Background and study aims: Complete examination of the biliary tree and pancreatic duct may be difficult or unsuccessful using conventional imaging instruments. The purpose of this study was to evaluate the cannulation success rate, clinical utility, and safety of a new catheter-based ultrasound probe (CBUSP) used in the biliary tree and pancreas.
Patients and methods: The probes used in this study are manufactured by Microvasive (Watertown, MA, U.S.A.) and were 6.2 Fr in diameter, operated at 12.5 MHz. Thirty-six patients (11 with malignant bile-duct strictures, 12 with benign bile-duct strictures, two with bile duct stones, three with pancreatic duct strictures, one with a pancreatic cyst, one with pancreas divisum, three with sphincter of Oddi dysfunction, and three normal) underwent examination with a CBUSP.
Results: Cannulation was successful in all 36 patients. The hepatic artery and portal vein could be visualized with the probe in the proximal bile duct in 81% and 94% of the cases, respectively. The portal vein could not be adequately visualized in any patients when the probe was in the distal bile duct. The mean thickness of the normal bile duct wall was 0.17 cm, and the mean wall thicknesses proximal to a benign and malignant stricture were 0.16 and 0.17 cm, respectively. The mean thicknesses of benign and malignant biliary strictures were 0.32 cm and 0.31 cm, respectively (not significant). Eight of 12 benign biliary strictures (67%) and five of 11 malignant strictures (45%) were symmetrical. However, no obvious differences could be identified between benign and malignant biliary strictures. There were no catheter related complications.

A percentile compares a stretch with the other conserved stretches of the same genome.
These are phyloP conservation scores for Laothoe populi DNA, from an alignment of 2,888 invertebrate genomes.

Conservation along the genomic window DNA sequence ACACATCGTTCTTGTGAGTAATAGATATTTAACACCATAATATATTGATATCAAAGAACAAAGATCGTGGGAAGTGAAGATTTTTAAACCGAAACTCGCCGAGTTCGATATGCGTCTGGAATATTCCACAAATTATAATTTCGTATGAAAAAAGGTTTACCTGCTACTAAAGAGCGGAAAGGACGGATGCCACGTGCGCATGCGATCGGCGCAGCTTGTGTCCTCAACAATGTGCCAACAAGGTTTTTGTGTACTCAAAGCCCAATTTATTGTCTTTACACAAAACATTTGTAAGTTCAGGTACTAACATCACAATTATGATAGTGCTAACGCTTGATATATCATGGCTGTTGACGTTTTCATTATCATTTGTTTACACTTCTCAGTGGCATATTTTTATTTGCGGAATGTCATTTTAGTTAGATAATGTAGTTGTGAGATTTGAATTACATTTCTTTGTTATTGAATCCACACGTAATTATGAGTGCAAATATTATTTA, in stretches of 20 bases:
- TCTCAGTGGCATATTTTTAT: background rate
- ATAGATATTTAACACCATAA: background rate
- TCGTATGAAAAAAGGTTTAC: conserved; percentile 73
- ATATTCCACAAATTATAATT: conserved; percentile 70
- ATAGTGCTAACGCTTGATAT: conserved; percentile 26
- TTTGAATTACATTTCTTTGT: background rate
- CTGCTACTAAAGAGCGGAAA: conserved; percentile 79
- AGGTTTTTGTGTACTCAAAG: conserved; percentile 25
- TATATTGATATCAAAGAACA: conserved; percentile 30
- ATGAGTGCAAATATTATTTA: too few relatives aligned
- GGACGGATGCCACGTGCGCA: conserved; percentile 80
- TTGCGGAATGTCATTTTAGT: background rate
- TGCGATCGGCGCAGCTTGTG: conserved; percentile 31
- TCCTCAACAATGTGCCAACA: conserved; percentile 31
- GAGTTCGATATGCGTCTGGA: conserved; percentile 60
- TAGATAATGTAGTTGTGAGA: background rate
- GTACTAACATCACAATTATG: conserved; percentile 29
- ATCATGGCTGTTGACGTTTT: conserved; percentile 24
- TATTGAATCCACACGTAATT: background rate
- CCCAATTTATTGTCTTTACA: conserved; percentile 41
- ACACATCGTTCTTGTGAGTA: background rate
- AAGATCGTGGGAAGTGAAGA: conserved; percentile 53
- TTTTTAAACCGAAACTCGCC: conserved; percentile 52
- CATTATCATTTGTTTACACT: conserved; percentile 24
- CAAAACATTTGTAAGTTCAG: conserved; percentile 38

Conclusions: Further catheter modifications are needed, but it appears to be feasible to assess vascular invasion in cholangiocarcinoma and to characterize biliary strictures in a way that may be able to influence therapy options in some patients. The currently available CBUSP cannot distinguish between benign and malignant strictures. However, with technical modifications, this may be possible in the future. The clinical usefulness of CBUSP in the pancreas awaits further investigation, but pancreatic imaging is feasible.